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U2 Lists: 8 Songs Inspired by Africa

@U2, July 15, 2015
By: Gary Boas


U2 Lists[Ed. note: This is the 62nd in a "U2 Lists" series, where @U2 staffers pick a topic and share their personal rankings on something U2-related.]

Thirty years ago this week U2 gave a career-defining performance at Live Aid, the trans-Atlantic benefit concert designed to raise money for famine relief in Ethiopia. Live Aid catapulted U2 onto the world stage, and the band’s appearance there remains the most enduring image of its relationship with Africa. But by no means is this the group’s only Africa-inspired performance. U2 have returned to the continent — figuratively as well as literally — any number of times before and since. On this anniversary of Live Aid, let’s look back at the band’s many memorable Africa-related recordings.

"FEZ – Being Born" (2009) – U2

Early sessions for No Line On The Horizon took place in Fez, Morocco, and the group continued to look to this coastal country in northwestern Africa as both a metaphor and muse. Much like America and The Joshua Tree or Berlin and Achtung Baby, the location somehow defined what the album would be — Bono viewed Fez as “a crossroads for a new spiritual music,” co-producer Daniel Lanois wrote in his book Soul Mining — while offering a backdrop against which its themes might play out.

“FEZ – Being Born” is the only song on No Line, and one of the very few in the entire U2 canon, that makes specific reference to Africa. Even here, though, Bono turns the reference into a metaphor. The song is about a character — the French-African traffic cop from the song “No Line On The Horizon” and the Linear film that accompanied the release of the album — who embarks on a road trip to a small town on the southernmost tip of Spain from where you can see the hills of Africa across the water — on a journey “to rediscover who he is,” Bono said in the booklet that came with the deluxe edition of the album.

“The important thing to know about this song is the sense of speed and this kind of primeval drive to get back to your essence,” he continued. “As you know from our DNA’s point of view, Africa is where we all come from, so I suppose I relate in some strange way to this feeling of Africa as home.”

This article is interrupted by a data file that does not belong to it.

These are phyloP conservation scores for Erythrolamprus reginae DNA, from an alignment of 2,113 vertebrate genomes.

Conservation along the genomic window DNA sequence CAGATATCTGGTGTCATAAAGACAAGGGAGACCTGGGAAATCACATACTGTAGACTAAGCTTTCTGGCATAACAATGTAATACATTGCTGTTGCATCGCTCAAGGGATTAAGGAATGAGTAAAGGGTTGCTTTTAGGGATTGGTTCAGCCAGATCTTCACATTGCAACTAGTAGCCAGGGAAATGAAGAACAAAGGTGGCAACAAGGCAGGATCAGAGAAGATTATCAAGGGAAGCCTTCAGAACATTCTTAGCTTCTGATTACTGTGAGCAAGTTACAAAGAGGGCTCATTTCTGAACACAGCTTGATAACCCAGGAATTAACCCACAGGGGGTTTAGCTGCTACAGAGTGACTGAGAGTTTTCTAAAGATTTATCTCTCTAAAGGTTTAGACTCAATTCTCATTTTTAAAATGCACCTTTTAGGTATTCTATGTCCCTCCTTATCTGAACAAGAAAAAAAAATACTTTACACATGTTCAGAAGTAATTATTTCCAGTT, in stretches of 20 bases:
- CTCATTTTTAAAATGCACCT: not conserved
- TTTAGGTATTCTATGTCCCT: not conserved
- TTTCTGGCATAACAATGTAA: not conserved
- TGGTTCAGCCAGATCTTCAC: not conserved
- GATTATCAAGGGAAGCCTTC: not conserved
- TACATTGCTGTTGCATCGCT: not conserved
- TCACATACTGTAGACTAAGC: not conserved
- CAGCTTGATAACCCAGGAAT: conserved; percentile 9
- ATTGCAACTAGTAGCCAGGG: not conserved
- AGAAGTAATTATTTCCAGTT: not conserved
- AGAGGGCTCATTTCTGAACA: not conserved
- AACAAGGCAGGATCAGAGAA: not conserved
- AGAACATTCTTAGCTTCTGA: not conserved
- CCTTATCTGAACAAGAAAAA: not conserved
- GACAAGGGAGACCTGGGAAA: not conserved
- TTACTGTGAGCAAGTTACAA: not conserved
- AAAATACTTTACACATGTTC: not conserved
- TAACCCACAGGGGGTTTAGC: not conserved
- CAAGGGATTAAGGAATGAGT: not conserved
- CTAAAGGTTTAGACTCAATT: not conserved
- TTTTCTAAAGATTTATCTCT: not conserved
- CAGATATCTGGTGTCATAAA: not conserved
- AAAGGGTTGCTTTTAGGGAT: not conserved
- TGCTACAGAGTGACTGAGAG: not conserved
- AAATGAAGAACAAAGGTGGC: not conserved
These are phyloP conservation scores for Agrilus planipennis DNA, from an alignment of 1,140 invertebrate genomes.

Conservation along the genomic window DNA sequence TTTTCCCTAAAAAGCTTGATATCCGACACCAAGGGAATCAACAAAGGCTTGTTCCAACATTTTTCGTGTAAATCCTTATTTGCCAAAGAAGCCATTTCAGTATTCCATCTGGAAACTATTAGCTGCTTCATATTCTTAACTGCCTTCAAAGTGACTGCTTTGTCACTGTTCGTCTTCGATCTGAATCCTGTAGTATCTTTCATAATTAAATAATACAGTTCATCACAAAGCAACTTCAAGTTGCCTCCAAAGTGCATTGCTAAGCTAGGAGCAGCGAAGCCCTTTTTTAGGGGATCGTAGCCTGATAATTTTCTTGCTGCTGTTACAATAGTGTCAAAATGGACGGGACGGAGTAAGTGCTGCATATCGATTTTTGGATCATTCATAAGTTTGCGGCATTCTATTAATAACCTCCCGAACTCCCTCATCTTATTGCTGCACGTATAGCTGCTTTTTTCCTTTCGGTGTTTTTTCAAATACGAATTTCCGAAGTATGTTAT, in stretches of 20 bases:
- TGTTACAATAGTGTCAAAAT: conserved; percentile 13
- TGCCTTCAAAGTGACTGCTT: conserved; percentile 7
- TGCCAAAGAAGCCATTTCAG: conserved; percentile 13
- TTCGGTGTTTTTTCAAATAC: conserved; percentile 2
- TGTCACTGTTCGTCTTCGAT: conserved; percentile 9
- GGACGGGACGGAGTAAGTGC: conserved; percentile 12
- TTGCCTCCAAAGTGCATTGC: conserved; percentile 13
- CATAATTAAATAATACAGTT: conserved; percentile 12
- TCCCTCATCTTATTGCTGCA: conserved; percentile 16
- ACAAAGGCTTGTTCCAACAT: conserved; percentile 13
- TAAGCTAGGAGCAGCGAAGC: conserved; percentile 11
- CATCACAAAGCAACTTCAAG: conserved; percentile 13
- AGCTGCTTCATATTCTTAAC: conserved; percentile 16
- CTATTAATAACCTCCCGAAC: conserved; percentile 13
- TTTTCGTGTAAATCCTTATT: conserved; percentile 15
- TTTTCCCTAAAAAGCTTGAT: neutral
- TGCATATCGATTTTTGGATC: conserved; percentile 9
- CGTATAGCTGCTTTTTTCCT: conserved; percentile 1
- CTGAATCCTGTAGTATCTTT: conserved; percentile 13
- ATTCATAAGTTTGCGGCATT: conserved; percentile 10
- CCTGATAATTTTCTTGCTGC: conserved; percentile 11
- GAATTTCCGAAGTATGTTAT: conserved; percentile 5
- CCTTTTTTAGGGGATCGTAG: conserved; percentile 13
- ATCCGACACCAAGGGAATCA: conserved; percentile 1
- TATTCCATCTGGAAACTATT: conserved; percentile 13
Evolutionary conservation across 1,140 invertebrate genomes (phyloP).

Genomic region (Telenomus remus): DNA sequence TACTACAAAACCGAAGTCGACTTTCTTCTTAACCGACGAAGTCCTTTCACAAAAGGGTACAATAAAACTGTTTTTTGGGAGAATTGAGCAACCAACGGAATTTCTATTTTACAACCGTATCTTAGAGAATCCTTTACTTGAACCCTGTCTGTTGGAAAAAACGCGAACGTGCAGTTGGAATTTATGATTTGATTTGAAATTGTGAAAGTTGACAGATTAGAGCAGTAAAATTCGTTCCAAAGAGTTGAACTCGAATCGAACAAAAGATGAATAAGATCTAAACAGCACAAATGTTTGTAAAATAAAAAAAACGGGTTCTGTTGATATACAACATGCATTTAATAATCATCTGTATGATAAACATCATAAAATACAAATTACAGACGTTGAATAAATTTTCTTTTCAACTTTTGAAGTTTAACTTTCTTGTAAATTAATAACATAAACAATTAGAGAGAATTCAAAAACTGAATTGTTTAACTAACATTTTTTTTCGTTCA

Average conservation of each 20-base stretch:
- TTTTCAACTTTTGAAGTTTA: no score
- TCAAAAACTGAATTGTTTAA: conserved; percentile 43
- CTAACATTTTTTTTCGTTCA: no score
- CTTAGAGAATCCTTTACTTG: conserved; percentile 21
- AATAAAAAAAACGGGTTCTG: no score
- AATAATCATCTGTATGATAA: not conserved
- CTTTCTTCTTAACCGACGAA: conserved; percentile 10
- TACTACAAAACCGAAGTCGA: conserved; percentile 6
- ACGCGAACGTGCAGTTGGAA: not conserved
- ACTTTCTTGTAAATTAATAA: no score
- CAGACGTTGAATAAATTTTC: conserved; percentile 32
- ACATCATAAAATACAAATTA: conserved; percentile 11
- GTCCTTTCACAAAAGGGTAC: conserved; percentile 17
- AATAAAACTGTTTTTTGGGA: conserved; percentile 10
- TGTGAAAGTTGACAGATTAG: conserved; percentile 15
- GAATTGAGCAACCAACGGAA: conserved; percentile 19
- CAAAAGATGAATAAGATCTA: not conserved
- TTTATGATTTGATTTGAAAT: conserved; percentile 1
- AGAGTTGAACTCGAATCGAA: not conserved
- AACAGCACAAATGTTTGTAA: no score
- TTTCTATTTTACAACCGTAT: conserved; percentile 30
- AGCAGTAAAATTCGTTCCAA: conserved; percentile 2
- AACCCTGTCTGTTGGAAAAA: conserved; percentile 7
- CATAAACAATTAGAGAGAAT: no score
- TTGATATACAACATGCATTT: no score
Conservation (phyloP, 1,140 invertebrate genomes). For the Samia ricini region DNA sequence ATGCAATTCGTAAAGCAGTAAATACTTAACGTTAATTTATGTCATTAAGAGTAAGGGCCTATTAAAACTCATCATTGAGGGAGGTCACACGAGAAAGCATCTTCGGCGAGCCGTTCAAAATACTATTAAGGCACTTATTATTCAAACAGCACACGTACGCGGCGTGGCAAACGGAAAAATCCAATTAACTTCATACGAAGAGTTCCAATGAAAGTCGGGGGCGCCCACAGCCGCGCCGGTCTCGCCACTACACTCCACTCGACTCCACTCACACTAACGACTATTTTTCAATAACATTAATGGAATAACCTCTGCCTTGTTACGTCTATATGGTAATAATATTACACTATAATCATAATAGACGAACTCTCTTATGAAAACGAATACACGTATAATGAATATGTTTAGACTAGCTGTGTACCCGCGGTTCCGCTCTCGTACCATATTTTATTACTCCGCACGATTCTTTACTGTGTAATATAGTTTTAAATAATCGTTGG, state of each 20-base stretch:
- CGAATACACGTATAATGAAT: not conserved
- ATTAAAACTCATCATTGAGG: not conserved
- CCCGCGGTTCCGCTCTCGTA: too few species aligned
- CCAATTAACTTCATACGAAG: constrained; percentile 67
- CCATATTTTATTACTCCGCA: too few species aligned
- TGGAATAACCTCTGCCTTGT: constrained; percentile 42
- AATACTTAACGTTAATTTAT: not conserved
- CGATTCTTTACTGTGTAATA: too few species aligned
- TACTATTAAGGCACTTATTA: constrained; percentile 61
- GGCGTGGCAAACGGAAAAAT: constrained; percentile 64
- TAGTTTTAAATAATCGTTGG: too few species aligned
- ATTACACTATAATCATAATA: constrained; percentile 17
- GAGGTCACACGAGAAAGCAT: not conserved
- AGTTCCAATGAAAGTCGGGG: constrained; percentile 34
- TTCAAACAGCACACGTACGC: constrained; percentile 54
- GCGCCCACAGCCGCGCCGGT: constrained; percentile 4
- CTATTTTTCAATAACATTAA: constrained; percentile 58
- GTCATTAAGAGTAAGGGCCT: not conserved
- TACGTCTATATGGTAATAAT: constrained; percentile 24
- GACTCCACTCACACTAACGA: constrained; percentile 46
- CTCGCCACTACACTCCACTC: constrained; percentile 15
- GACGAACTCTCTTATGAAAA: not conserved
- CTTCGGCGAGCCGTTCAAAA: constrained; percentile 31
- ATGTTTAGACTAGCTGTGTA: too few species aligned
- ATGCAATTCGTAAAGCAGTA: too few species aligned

"Do They Know It’s Christmas?" (1984) – Band Aid

What is there to say that hasn’t already been said? “Do They Know It’s Christmas?” was a watershed, an unprecedented gathering of pop and rock stars that raised millions for famine relief in Ethiopia while spurring the Live Aid concerts the following summer and a rediscovered social consciousness in the pop and rock worlds. It was also, of course, a galvanizing moment with respect to Bono’s lifelong commitment to humanitarian efforts in Africa.

Who could have guessed when the 25-year-old singer sang his now-iconic line — “Well, tonight thank God it’s them instead of you” — that he would later powwow with world leaders and tour with egghead economists seeking to address a range of intractable problems across the continent? Who could have imagined that this would become one of his primary missions in life?


"Boomerang II" (1984) – U2

African music was in the air in 1984. The Talking Heads’ heavily African-influenced, Brian Eno-produced Remain In Light (and, on a smaller scale, My Life In The Bush Of Ghosts, Eno’s collaboration with the Heads’ David Byrne) had introduced many in the West to the wide-ranging sounds of the African continent. This opened the door for artists like Nigeria’s Fela Kuti and King Sunny Ade, who would find considerable success in Europe and the U.S. So it’s no surprise that the Unforgettable Fire sessions in the spring and summer of 1984 produced the occasional nod to African music, especially with Brian Eno at the helm. Not least of these: the two different versions of “Boomerang” released as B-sides to the single “Pride.”


"Wave Of Sorrow" (Birdland) (2007) – U2

In the wake of Live Aid, Bono and his wife, Ali, traveled to Ethiopia to help with ongoing famine relief efforts. Many years later, in the haunting “Wave Of Sorrow” — a song set to a backing track recording during the Joshua Tree sessions and released on the 20th anniversary edition of that album — he described the devastation they witnessed there.